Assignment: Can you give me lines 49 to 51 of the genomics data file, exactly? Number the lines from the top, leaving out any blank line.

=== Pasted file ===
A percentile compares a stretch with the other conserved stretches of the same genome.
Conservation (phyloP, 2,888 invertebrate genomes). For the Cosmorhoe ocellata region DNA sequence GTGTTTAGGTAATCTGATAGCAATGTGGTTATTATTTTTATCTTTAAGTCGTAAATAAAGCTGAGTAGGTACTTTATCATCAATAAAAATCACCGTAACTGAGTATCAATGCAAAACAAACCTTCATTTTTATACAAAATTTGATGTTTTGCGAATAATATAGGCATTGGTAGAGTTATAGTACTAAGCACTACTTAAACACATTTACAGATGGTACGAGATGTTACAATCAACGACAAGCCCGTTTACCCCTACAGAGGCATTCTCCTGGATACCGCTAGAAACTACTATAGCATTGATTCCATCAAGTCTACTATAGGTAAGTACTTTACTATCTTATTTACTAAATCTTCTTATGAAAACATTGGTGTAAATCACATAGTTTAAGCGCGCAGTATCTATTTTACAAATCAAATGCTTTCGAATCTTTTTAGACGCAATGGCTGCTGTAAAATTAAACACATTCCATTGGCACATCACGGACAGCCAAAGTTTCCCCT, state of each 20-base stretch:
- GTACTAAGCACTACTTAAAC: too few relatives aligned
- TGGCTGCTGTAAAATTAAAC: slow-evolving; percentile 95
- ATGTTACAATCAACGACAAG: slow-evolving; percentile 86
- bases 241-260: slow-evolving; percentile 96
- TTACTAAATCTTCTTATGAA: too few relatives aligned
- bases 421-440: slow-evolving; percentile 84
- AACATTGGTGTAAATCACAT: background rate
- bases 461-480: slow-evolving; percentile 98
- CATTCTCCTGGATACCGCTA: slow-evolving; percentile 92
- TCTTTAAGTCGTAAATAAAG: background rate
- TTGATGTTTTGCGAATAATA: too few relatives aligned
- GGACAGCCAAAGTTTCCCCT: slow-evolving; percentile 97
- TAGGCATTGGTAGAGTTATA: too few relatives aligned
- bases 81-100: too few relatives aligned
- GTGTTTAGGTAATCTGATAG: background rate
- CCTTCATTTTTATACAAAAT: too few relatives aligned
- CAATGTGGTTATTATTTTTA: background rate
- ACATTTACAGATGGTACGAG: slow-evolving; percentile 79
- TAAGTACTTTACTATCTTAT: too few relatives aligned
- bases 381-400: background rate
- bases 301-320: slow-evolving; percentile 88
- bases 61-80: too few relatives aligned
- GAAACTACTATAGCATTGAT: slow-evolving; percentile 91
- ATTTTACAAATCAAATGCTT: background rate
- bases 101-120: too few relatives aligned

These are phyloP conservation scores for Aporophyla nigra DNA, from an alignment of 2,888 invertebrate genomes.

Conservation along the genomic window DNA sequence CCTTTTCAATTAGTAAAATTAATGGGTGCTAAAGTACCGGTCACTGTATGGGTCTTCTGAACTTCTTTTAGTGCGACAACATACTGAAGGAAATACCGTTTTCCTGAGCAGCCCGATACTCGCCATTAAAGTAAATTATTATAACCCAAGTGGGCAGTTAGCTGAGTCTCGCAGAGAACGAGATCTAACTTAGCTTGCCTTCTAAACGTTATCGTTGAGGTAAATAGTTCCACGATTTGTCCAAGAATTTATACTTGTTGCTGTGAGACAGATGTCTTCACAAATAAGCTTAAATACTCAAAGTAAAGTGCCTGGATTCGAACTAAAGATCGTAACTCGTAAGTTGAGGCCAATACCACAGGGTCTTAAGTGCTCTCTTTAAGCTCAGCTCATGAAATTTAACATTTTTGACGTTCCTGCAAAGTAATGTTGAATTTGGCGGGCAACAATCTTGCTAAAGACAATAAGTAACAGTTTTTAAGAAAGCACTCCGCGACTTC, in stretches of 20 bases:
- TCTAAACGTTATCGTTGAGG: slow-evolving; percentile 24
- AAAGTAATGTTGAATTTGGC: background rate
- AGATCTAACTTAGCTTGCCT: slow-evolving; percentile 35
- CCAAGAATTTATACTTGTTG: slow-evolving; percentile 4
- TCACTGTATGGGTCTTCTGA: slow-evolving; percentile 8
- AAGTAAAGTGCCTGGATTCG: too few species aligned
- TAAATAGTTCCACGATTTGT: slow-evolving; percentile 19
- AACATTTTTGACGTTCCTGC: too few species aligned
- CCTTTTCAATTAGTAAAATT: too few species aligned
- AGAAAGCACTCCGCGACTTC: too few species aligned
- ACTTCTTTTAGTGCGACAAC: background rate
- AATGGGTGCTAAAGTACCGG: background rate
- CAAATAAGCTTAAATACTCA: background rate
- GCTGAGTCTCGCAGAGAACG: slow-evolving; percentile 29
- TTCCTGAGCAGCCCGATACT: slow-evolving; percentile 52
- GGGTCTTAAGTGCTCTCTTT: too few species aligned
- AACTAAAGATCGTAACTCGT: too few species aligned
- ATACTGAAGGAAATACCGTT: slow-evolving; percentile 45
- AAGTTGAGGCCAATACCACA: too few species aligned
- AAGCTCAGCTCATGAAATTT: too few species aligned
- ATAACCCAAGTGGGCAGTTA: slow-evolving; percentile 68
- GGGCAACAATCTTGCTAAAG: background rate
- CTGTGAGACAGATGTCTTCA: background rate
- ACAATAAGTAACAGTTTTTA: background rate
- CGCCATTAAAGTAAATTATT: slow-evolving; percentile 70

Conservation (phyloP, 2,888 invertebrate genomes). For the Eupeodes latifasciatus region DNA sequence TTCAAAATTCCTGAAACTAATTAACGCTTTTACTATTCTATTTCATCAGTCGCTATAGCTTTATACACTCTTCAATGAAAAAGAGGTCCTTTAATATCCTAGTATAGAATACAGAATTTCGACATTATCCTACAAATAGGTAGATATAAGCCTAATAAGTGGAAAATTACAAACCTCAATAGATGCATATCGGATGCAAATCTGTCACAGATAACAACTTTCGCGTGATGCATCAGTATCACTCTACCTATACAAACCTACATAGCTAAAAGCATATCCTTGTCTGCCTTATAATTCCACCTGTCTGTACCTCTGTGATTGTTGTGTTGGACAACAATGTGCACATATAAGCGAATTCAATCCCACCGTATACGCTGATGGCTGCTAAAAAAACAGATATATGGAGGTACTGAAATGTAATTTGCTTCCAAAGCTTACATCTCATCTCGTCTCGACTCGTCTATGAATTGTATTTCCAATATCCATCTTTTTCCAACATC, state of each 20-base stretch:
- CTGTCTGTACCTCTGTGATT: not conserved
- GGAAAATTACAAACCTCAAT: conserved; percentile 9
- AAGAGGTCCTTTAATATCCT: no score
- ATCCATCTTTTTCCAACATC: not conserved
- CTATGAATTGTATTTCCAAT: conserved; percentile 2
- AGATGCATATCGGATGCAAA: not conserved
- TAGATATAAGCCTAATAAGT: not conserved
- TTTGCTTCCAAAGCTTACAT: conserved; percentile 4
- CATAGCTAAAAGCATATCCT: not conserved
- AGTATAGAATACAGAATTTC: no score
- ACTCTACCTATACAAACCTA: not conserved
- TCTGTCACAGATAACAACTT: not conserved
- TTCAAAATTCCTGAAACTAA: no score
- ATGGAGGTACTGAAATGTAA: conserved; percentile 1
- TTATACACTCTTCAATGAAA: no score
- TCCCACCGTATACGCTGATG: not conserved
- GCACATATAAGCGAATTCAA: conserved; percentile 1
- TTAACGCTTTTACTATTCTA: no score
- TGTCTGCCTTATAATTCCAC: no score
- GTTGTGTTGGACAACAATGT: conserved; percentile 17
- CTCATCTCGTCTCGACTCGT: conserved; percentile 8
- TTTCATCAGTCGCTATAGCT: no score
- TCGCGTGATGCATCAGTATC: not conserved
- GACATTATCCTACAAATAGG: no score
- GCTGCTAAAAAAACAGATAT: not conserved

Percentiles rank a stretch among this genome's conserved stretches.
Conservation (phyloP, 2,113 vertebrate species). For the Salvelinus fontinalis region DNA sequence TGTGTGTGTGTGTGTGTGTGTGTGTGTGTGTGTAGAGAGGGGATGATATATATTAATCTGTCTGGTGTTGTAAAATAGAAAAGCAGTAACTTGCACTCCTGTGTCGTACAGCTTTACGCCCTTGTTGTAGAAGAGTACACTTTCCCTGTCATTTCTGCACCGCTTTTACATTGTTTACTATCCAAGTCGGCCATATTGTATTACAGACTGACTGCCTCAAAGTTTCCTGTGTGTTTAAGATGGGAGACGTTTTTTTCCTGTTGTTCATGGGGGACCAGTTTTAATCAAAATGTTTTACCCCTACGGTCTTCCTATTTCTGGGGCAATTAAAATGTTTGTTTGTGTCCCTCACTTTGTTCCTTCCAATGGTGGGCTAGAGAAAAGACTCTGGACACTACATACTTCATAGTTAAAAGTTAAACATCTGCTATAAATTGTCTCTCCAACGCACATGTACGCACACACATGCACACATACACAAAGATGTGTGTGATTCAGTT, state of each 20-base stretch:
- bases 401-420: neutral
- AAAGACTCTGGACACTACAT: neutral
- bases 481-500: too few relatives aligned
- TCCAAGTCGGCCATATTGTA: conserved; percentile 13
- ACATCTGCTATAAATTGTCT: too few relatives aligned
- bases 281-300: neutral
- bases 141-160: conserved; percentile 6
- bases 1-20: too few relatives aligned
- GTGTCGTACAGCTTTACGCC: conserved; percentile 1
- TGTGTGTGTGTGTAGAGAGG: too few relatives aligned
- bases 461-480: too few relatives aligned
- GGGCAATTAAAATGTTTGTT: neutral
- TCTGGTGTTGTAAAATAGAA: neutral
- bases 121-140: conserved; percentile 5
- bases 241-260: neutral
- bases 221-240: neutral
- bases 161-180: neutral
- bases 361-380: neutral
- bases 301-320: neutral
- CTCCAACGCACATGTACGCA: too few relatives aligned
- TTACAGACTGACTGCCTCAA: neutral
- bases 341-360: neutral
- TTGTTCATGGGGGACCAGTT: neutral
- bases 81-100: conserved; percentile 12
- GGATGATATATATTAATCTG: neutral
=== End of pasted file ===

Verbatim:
- AAGCTCAGCTCATGAAATTT: too few species aligned
- ATAACCCAAGTGGGCAGTTA: slow-evolving; percentile 68
- GGGCAACAATCTTGCTAAAG: background rate